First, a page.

"Even if one is thinking about elevator music, or Weather Channel music, there isn't any necessity for that music to be bad music," says Bob James. "I remind people all the time that Mozart would probably sound great in an elevator. A lot of Mozart is very smooth to our ears, but that doesn't mean there isn't an amazing amount of subtlety there for the listener who digs deeper."

The problem, as he sees it, is that marketers and business people have tried to reduce the creative process to a commercial formula, which gets imposed on music and musicians. "The best example in our genre is when the guidelines given for what would be a commercially viable smooth-jazz recording — one they could guarantee would get played on smooth-jazz radio –would be a recording that doesn't have any solos in it," he says. "They've either been edited out or cut back so far that it's what the formula has demanded, a melody that repeats over and over again, with a funky rhythm in the background.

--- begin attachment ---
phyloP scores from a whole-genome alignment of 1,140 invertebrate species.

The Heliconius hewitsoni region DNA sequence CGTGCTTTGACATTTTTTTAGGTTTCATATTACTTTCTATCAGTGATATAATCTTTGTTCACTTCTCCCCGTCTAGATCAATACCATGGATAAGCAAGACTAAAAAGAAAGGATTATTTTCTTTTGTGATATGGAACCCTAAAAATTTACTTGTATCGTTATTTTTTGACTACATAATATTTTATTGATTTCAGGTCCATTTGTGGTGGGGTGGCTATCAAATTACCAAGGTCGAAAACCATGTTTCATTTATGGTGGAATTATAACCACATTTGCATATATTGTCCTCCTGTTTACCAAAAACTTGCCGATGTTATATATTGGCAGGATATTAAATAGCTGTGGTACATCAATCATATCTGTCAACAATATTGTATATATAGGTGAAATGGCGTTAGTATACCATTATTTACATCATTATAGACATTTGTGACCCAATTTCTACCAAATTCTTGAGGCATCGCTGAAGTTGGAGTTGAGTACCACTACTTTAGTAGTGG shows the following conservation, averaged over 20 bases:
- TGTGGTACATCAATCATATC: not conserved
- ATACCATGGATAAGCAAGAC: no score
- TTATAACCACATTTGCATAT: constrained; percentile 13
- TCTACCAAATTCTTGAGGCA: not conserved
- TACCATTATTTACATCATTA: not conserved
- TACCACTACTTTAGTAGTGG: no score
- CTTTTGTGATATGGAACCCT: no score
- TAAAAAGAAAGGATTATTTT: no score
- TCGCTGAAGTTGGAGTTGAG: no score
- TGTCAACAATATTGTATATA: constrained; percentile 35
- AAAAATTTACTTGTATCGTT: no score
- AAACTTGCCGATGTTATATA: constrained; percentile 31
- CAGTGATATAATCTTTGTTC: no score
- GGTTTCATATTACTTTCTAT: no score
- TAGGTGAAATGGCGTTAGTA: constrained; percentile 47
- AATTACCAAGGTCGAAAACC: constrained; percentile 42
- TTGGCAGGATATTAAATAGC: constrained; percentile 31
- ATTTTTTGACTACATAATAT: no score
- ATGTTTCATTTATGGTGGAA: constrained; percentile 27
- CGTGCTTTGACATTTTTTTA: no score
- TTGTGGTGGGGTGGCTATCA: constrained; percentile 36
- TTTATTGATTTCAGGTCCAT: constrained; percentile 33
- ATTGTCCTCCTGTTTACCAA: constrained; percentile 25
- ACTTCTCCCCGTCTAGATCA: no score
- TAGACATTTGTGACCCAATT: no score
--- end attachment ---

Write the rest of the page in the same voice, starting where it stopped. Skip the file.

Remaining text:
Hmm. Mozart would sound good in an elevator. But that doesn't mean all elevator music merits comparison to Mozart. And it sounds like Bob James is aware that his chosen genre has been contaminated by the crassest of commercial considerations. I'd like to see what would've happened if a music consultant tried to give "guidelines" to Miles Davis. A broken nose would have been the likely outcome.

As much as Considine's piece is worth reading, I do object to some of the artists he associates with "smooth jazz." There's a lot more going on in Norah Jones' music than would fit any specific genre, least of all "smooth jazz." Pat Matheny developed a weirdly narcotized tone for his guitar, but he's a thrilling soloist, and was a pioneer.

Considine avoids one obvious word: Sex. Let's face it, for most fans, "smooth jazz" is optimal music for trysts. But then…so is Mozart.

15 thoughts on “Rough Ride for Smooth Jazz

  1. I have quite a bit of Windham Hill and Narada music, most of which is considered “New Age” rather than “Smooth Jazz.” And yes, it is good for trysts…